The Temagami blockades were set up to protect their nation’s homeland from further encroachment by non-Native development. The blockades of 1988-89 were the most recent assertions of Temagami sovereignty in over a century-long struggle to protect the community’s right to land and freedom from colonial settlement and development.
To the more recent activities of the Idle No More protests, First Nations people in Canada have been met by armed police and military walls. Go back further to 1885 when Louis Riel organized First Nation and Metis people against the federal government when land settled and farmed by Metis settlers was being taken away for the more European settlers the federal government was trying to get in the territory which would eventually become the Province of Saskatchewan. Or years earlier, when Riel began his organized protests that helped usher in the Province of Manitoba.
We live in a country where Aboriginal women don’t grow up with the fear of if they are ever raped but when they are. Aboriginal women suffer and massively disproportionate amount of violence, with the largest perpetrator of that violence being white men. Called a silent genocide, Aboriginal women suffer the most of any violence that is inflicted against First Nation people.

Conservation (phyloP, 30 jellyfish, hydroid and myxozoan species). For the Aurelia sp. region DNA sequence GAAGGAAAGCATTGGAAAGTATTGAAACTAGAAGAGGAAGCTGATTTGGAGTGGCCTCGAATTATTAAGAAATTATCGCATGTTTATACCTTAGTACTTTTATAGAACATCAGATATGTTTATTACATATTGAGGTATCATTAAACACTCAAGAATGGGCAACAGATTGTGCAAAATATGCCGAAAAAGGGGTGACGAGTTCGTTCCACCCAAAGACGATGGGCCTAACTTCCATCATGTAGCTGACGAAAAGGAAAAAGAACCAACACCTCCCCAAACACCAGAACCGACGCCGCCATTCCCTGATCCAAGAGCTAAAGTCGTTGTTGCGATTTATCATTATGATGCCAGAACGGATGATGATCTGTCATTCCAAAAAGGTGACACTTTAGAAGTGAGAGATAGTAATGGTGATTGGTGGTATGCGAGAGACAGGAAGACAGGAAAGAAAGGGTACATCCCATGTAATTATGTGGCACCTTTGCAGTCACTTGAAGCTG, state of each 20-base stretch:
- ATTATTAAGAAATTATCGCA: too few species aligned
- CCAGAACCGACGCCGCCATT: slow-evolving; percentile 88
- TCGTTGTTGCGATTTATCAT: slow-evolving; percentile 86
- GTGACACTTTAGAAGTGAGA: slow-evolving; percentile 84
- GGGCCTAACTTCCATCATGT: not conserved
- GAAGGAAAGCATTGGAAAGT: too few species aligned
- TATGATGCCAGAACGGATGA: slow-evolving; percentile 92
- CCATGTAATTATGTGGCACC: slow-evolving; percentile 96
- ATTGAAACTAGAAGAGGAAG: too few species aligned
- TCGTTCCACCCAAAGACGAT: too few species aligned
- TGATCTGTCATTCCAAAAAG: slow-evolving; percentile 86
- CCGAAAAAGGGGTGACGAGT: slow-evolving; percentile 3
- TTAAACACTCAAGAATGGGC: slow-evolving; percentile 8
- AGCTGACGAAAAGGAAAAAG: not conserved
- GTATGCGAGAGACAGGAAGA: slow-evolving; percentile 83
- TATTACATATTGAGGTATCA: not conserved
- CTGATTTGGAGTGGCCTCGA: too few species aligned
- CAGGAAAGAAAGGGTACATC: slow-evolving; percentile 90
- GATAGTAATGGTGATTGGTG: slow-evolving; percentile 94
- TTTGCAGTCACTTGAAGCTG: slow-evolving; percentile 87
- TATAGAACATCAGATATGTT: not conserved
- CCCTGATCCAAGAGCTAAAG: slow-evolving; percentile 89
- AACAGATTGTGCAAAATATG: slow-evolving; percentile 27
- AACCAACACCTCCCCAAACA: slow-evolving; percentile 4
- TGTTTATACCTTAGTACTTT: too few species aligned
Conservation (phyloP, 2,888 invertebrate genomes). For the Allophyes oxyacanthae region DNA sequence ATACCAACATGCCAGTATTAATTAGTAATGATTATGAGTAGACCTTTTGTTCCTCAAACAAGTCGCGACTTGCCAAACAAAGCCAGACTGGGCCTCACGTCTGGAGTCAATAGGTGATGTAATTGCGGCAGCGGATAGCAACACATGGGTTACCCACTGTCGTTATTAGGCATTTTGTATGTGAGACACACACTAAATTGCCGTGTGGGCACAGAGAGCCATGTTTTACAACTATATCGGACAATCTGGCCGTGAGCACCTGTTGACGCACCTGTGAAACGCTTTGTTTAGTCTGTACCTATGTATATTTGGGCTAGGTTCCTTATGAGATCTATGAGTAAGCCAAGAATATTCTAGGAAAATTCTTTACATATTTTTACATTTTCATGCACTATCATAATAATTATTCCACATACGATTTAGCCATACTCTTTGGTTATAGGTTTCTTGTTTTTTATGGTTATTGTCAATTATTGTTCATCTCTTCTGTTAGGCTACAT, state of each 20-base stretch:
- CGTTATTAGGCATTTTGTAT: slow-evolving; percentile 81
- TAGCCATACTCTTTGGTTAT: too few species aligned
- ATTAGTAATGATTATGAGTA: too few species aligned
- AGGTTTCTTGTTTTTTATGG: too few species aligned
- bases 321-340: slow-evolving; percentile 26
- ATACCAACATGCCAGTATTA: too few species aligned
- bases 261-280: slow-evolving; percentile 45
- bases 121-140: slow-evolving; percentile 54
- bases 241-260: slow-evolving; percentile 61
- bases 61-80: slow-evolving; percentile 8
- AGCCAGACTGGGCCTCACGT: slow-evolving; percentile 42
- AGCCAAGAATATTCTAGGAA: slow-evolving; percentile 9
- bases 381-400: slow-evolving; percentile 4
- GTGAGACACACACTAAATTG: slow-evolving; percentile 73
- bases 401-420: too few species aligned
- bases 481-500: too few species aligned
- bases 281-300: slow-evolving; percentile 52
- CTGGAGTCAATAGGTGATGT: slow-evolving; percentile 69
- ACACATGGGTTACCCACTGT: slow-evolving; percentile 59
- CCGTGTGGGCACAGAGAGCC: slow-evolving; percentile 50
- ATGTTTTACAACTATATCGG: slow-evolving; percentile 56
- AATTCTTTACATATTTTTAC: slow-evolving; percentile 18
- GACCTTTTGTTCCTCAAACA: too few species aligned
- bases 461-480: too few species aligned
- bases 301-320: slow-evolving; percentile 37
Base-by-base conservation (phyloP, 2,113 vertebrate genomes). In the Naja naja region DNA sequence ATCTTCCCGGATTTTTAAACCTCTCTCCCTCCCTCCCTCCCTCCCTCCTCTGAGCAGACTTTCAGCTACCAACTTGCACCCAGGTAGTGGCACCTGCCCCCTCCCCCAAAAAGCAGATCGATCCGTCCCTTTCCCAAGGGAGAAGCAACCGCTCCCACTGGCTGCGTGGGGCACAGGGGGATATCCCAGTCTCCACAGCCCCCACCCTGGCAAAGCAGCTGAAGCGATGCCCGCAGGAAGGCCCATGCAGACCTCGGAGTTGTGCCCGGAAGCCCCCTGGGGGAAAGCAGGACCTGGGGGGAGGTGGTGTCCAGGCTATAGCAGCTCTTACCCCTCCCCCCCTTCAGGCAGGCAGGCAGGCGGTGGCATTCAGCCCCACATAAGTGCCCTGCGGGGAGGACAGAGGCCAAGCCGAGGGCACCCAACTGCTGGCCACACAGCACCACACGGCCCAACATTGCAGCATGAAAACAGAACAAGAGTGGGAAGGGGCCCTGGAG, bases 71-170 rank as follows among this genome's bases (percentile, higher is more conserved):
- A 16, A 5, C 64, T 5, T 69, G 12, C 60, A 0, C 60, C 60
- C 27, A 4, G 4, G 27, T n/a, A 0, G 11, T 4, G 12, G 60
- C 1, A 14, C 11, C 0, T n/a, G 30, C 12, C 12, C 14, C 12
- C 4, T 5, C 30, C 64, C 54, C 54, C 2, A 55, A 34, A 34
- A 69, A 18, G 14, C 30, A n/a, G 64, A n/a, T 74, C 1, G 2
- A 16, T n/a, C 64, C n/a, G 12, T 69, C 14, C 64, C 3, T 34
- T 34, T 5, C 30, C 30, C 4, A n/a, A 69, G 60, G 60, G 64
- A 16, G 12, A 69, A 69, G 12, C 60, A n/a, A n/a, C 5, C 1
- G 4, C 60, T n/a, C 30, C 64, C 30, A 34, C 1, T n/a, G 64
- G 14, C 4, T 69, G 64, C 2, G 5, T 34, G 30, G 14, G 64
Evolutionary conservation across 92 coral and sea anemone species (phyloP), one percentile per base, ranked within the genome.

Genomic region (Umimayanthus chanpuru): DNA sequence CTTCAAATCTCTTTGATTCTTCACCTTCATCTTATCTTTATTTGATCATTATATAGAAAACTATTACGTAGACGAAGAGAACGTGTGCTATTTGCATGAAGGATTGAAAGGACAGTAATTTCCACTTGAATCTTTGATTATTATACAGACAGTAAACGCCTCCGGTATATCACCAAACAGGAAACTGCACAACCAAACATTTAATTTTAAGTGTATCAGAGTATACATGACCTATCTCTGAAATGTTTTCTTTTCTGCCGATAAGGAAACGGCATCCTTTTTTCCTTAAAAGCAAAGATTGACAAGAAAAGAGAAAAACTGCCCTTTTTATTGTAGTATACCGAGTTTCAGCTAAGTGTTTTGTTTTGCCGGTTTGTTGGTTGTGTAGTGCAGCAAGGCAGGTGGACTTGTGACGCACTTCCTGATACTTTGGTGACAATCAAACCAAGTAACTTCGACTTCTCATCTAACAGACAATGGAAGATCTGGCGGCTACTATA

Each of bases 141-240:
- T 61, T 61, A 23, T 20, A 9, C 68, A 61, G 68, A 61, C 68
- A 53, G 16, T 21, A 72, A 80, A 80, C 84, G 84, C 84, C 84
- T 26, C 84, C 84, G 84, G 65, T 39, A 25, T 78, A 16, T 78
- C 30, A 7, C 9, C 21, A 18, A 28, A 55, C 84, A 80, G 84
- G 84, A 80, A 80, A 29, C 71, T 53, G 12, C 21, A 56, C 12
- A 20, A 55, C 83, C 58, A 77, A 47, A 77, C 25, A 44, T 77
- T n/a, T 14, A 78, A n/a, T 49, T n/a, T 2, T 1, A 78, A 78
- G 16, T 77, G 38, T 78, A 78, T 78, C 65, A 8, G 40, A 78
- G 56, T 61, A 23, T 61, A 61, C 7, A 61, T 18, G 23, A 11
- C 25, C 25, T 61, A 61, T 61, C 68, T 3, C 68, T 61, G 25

Don’t get me wrong, we have a problem with an anti-black attitude in Canada as well. Alberta has a high number of organized KKK. In 1991, Leo Lachance was shot and killed by Carly Nerland outside a pawn shop in Prince Albert. Nerland, a member of the KKK and lead of the Saskatchewan branch of the Church of Jesus Christ Christian Aryan Nation. There have been white supremest groups in Canada identified with names like Heritage Front and Final Solution.
Almost one hundred years ago, in 1919 in Halifax, Nova Scotia, The Halifax Race Riots began as a group of drunk men with nothing better to do, and ended up with a two day charge of destruction. The targets were mostly Chinese, Jewish, and black owned businesses. Decades later in 1991, a similar event would happen as young black men believed they were targeted by a white bouncer who would not allow them to enter a night club in Halifax.
So we have this problem in Canada. The main difference being it doesn’t happen as often. But it does happen. It may not be as extensive as what is going on in Ferguson right now, but it does happen. We’re on the cusp of something like Ferguson happening in this country with First Nation people. They have been frustrated ever since the Meeche Lake Accords excluded Aboriginal people. They have been frustrated with the lack of protection and the lack of interest in solving the disappearances and murders of Aboriginal women. There is also the racially charged attacks against those people who are identified as being of Middle Eastern ancestry. Ever since 911, these attacks, whether considered verbal or physical, have happened in this country.
So do not look at Ferguson and say “thank God that doesn’t happen here”, because we’re not without blame for our own misgivings.